HiPointDem, first thank you very much for passing along this fascinating piece and link about William Burroughs and his letter to Truman Capote.
I am a fan of both writers. I would like to point something out here for all that read this to ponder.
Burroughs grew up in great wealth and privilege with all the fine trappings that go with it. He had what aristocrats would have called "pedigree". Indeed his later-in-life entry into the world of being a "bohemian" and living poor was not his first choice. No, rather he ambitiously planned and sought out a proud career with all the trappings of social status and power that he'd grown up with. He miserably failed at that. And found himself chemically dependent, and became what back then was called "a drug addict".
Contrast that to this:
Tragically flawed, deserted by both of his parents as a young boy, stunted in physical growth, a homosexual who couldn't (and really never tried) to "pass" in a very hostile piece of time/space fabric (the South in the first half of the 20th Century), ground down by the humiliating boot of poverty and class, Truman Capote (like so many others who had lived their lives, from early childhood, on the edge of hate and violence and ridicule) left behind a legacy of literature and story telling that is monumental compared to most of what we are peddled today under the euphemism of books.
And as quaint and silly as it may sound, the truth is that Truman was probably "in love" with one of the condemned in his book. He never was the same after the execution. We will never know, but my library is filled, not just with all of Trumans books, but also almost every book (and there are many) that have been written about him, and I believe that he was indeed in love with Perry Smith. And my library has the great talent of William Burroughs, too.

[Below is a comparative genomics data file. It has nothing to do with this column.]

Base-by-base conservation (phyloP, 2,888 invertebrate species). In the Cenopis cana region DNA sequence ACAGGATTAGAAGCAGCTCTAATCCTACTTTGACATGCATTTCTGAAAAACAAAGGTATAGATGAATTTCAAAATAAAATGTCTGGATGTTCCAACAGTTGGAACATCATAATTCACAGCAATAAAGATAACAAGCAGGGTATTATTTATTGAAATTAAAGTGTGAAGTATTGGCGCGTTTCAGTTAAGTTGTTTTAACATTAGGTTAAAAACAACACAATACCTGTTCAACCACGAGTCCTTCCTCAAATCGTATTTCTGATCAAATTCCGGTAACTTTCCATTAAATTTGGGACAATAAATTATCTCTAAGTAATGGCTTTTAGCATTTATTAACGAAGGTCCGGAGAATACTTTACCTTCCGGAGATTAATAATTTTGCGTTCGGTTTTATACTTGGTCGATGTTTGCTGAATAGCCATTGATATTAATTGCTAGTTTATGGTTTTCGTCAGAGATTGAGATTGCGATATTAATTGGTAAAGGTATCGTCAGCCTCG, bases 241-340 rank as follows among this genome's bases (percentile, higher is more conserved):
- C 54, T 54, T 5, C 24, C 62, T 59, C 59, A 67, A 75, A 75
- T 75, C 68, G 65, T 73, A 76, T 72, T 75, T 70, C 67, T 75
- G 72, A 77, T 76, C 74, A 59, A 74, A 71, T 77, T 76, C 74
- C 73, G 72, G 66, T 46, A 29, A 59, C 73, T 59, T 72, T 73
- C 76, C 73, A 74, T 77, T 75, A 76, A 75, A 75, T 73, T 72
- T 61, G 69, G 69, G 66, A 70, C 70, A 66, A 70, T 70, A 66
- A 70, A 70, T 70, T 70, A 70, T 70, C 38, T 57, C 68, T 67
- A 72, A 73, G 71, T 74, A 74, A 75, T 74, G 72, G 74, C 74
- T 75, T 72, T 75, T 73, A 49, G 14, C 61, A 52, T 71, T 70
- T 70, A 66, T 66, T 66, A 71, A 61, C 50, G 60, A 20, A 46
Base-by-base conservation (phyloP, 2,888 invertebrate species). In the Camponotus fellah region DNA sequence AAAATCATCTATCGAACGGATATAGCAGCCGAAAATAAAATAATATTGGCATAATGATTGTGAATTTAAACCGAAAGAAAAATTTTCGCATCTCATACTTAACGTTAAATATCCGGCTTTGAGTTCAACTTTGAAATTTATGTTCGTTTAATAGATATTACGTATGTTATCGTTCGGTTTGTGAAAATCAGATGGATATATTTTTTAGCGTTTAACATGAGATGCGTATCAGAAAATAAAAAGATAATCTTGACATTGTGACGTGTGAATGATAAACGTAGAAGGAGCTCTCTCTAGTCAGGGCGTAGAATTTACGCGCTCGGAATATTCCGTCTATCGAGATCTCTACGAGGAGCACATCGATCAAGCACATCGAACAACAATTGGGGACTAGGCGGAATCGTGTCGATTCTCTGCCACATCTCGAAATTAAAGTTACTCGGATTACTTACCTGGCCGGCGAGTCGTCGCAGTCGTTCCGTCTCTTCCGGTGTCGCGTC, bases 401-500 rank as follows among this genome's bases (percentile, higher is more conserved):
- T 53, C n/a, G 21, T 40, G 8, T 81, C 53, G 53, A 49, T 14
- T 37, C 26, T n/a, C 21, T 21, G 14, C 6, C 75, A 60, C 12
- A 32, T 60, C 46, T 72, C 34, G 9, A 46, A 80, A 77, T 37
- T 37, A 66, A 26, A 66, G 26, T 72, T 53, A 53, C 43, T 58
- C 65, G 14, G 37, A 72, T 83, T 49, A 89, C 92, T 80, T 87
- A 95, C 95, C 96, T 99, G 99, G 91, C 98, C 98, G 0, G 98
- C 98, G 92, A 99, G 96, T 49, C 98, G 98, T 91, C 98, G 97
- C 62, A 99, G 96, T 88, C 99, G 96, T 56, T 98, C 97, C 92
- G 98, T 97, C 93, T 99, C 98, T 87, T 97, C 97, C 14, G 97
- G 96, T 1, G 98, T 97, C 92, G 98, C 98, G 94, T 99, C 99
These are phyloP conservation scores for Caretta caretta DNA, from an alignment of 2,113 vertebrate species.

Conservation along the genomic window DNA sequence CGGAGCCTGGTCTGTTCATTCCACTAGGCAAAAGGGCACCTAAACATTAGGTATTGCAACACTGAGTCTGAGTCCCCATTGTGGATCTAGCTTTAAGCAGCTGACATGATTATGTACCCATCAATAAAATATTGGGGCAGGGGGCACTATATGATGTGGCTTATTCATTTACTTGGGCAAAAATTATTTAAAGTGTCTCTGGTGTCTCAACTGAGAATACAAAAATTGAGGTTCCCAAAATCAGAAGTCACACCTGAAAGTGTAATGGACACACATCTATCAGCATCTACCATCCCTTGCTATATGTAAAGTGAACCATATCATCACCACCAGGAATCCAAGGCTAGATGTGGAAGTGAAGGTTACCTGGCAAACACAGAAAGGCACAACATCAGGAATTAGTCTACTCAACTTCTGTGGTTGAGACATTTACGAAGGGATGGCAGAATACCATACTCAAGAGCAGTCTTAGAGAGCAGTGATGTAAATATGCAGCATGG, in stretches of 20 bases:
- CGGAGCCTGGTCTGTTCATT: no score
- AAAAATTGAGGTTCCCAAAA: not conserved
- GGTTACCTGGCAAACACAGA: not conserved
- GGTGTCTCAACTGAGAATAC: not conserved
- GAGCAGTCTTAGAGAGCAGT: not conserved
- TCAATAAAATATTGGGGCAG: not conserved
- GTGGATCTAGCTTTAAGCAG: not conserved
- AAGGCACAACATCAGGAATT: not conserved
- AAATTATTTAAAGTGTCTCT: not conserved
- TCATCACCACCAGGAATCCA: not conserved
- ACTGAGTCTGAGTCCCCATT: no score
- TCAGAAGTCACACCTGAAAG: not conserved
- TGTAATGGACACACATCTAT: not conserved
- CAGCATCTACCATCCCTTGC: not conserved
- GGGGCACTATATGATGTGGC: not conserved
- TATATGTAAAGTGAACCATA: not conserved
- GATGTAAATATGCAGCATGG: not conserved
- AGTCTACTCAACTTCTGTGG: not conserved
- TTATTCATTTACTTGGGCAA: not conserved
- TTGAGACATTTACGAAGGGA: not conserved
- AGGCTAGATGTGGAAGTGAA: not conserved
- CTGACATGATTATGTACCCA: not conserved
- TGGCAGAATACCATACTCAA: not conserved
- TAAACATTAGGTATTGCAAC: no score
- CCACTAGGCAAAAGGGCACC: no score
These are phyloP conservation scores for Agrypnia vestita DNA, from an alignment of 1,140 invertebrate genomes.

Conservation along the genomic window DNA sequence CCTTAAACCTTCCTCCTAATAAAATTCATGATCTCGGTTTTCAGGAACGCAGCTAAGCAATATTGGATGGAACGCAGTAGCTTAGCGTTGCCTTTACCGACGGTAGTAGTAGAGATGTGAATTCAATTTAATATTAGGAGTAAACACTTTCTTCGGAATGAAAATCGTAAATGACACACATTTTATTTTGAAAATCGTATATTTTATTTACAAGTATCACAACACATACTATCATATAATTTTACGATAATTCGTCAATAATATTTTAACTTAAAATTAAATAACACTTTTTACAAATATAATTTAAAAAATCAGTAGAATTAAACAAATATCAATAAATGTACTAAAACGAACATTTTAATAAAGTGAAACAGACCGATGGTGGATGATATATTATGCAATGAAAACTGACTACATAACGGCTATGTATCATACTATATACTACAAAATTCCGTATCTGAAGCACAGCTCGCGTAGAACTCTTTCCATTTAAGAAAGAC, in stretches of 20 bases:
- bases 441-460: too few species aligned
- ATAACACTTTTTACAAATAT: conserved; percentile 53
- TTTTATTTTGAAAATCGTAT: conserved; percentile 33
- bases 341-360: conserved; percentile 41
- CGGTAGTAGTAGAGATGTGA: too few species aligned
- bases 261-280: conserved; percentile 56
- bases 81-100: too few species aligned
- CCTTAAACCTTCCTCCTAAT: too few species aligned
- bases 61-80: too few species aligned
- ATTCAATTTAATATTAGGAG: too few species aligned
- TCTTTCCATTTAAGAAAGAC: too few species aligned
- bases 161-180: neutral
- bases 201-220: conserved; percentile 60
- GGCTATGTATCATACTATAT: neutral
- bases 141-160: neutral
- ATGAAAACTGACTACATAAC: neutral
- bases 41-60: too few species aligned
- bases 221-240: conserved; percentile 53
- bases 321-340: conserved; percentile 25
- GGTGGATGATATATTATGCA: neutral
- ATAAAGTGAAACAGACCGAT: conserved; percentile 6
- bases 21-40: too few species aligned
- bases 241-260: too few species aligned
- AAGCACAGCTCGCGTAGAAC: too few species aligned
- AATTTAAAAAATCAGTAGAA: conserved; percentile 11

Still, here's the rub: That child that no one wanted (John Lennon also suffered the same fate) and who later came to New York and was laughed at as a poor, white trash, hick with an accent and "queer", wound up having the world's jet set eating out of the palm of his very hand...and then he dared to write about them, perhaps subconsciously to expose them, causing them to ostracize him. In any event, Truman bit down on that smug, aristocratic class with all the bite that his unwashed teeth could muster and they hated him for it.
Anyone who reads Capote or Tennessee Williams will find a powerful sub-text of "class" layered throughout their work. Sometimes literature can be as corruptive and as dangerous to the status-quo as a political rally. In many ways, Capote and Williams were just as "dangerous" to the status quo of the times as Emma Goldman was in her day.
Burroughs' letter only reveals to me a lot of self-hatred and professional jealousy with regards to Truman's literary success. It seems to me that Burroughs' old aristocratic smugness was stinging at this lower class youngster who surprised the world.